Teak decking on a luxury yacht at the London Boat Show, January 2018. Photo by Sophie Cohen/Mongabay.
Teak decking on a luxury yacht at the London Boat Show, January 2018. Photo by Sophie Cohen/Mongabay.

Many place the blame on the perceived luxury of Burmese teak itself.

“The problem is with people who buy super yachts, they’ll get whatever they want,” said Rob Tilney, director of synthetic teak maker, Flexiteek.

At Swallow Yachts, their managing director Matt Newland says that given the demand from high-end users, any outright ban on Burmese teak would simply “drive a whole part of the market underground.”

Others believed Sunseeker and Princess are being unfairly targeted.

“They’re assuming that it’s sourced well, that it’s come from the right areas, and they’ve been let down,” said Tony Banks, director of Banks Martin Boats. Banks has worked in the industry for nearly 20 years. He predicted the news would prove harmful to the industry and force companies to “now seriously put systems in place to make sure that doesn’t happen again.”

A further concern for those sourcing the timber is that the material will eventually run out.

Exports for wood systems and sawn timber entering the EU from Myanmar totaled $45.1 million in 2015, according to the Milan-based Federlagno Arredo Centre and Conlegno Consortium in Italy.

However, the EIA believes the figure could actually be three times higher, as those cited in the report do not include indirect imports from Myanmar.

According to the EIA’s Cooper, about one-third of the Burmese teak enters the EU marketplace as direct import from Myanmar. Cooper said that the other two-thirds is “either transshipped via third countries, or coming from the large volumes offshored prior to Myanmar enacting a log export ban in 2014.”

Synthetic teak

Traders at the London Boat Show also highlighted the growing popularity of synthetic teak, whose advantages include greater longevity, and minimal maintenance. Although it has been available for over a decade, recent improvements are winning new customers over.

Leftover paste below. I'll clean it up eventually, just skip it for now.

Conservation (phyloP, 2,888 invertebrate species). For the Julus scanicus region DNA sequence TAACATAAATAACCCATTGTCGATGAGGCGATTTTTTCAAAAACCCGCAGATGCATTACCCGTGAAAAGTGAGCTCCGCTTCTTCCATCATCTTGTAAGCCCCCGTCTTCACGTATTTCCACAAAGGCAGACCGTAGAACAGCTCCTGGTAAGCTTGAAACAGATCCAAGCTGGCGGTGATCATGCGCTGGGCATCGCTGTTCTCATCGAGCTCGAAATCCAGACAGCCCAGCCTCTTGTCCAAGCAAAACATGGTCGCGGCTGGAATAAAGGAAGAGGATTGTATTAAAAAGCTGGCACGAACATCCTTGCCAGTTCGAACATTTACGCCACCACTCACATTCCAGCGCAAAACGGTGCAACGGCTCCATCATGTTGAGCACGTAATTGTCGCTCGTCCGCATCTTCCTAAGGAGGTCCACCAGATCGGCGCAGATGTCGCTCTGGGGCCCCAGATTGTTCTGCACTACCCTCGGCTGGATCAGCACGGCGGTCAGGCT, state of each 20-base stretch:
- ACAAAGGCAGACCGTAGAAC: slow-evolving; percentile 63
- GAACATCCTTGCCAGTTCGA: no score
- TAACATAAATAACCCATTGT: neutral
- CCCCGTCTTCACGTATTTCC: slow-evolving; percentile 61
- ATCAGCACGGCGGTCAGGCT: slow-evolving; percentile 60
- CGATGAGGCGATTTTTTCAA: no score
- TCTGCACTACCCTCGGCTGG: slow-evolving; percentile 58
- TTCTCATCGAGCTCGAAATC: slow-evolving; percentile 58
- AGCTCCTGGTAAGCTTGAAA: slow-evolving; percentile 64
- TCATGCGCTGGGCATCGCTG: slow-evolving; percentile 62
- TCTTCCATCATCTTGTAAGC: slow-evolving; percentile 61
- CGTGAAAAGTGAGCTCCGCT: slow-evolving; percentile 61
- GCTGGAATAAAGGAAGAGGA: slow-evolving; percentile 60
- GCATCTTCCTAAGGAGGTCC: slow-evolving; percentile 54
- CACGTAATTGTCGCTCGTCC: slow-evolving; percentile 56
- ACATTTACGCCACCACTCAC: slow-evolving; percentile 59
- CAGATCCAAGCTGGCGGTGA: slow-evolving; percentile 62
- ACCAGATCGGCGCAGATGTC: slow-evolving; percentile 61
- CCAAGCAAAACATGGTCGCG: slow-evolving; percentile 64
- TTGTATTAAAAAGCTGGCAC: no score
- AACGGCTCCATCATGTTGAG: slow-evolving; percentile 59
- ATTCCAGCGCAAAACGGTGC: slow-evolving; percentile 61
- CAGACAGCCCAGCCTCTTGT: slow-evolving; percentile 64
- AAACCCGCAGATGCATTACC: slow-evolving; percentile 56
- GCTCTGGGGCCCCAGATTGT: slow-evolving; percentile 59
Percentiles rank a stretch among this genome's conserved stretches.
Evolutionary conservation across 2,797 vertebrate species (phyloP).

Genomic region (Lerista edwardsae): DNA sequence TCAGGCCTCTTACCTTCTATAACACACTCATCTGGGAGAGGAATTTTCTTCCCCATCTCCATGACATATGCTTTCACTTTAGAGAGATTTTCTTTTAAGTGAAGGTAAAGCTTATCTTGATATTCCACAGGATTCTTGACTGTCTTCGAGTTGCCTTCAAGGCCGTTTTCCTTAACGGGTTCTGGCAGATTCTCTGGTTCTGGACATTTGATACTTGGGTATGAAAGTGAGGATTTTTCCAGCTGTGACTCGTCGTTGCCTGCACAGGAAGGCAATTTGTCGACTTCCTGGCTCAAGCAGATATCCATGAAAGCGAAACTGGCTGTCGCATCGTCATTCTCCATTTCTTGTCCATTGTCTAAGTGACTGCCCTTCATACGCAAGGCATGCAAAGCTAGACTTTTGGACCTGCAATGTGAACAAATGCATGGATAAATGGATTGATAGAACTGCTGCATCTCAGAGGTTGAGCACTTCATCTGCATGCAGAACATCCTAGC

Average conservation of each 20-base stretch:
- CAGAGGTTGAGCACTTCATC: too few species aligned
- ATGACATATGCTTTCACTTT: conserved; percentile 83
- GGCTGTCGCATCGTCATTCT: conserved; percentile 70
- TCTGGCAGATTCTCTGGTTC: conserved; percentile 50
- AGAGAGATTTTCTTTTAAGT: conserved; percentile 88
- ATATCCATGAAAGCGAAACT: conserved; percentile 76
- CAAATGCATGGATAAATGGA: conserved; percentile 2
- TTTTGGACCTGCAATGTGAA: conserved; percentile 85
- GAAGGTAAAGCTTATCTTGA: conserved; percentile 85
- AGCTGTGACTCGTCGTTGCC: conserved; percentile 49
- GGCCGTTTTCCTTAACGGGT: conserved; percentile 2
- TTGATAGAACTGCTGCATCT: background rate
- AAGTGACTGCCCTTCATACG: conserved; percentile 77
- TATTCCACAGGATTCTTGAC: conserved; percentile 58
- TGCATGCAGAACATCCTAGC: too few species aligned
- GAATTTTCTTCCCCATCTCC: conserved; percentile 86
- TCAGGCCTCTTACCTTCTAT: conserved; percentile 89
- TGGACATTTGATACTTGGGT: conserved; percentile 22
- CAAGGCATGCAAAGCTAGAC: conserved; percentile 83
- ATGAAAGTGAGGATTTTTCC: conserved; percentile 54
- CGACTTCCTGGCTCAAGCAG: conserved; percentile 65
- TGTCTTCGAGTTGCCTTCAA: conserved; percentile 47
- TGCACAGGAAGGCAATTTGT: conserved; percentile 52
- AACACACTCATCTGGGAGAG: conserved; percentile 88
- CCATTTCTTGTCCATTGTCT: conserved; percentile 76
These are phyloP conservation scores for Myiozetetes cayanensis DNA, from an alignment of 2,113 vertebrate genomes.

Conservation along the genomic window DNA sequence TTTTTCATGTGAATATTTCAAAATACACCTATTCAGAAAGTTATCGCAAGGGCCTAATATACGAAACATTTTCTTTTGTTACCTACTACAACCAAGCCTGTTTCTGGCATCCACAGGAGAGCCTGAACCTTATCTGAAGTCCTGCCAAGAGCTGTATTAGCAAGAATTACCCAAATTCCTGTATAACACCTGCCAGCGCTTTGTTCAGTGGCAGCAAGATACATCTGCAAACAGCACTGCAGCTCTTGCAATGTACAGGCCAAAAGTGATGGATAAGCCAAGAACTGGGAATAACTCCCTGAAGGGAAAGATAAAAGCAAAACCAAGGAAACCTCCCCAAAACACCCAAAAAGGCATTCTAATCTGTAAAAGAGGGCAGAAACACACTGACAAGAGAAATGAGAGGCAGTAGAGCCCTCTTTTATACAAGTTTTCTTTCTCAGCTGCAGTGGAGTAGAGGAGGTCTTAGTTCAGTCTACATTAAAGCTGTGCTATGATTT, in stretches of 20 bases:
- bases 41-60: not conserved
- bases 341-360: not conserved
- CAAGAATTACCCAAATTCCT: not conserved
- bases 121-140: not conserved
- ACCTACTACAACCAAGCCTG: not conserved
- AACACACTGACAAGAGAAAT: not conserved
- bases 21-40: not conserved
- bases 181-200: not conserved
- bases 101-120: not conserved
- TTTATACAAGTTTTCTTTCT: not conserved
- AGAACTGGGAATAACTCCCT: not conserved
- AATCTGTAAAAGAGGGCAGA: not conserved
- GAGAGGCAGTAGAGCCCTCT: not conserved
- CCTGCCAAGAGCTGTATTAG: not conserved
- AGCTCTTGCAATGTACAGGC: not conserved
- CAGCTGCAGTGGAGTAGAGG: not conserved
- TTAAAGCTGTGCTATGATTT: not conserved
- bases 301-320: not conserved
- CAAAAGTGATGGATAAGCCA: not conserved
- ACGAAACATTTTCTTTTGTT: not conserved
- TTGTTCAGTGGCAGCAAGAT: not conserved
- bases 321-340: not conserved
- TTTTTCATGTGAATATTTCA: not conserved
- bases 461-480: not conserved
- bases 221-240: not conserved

As little as two years ago, things were very different.

“The bigger players, Sunseeker, Fairline, Princess, looked at synthetic products as, not a joke, but didn’t feel it was right for their products,” explained Jeff Webber, a sales representative at Dek-King, which has been selling artificial teak for over a decade.

In 2016 Dek-King’s sales of the product were up approximately 30 percent on the previous year. Flexiteek sales have also grown by 30 percent, 3 years in a row.

“We are seeing signs of [the luxury yacht companies] accepting synthetic teak and are sure that the demand from the builders will grow in the not too distant future,” said Chris Berry, joint managing director of Dek-King.

At Sunseeker and Princess, customers may opt out of having teak decks.

However, to date the 68 Predator has been the only large yacht by Princess to be fitted with the synthetic material, with mixed customer responses, said Sunseeker’s marketing director Clare, who noted that customers like “natural products.”

Certain woods (cedar/iroko/certain varieties of oak) may be used for sea-faring vessels, thanks to their flexibility, durability, and ability to withstand deterioration from things like wood rot. Teak is considered the best-quality timber for boats, however, thanks to unrivalled durability, stability, and workability.

“Some people are very adamant that they want teak: They’re used to the teak feeling, they’re used to the density, they’re used to the color, they’re used to the look,” Haslam agreed, who underlined the potential harmful environmental and health effects of using plastics over natural materials.

Banner image: A yacht at the London Boat Show. Photo by Sophie Cohen/Mongabay.

Sophie Cohen is a freelance journalist based in London specializing in culture, conflict, and terrorism. You can find her on Twitter at @sophiecohenr.

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Article published by Genevieve Belmaker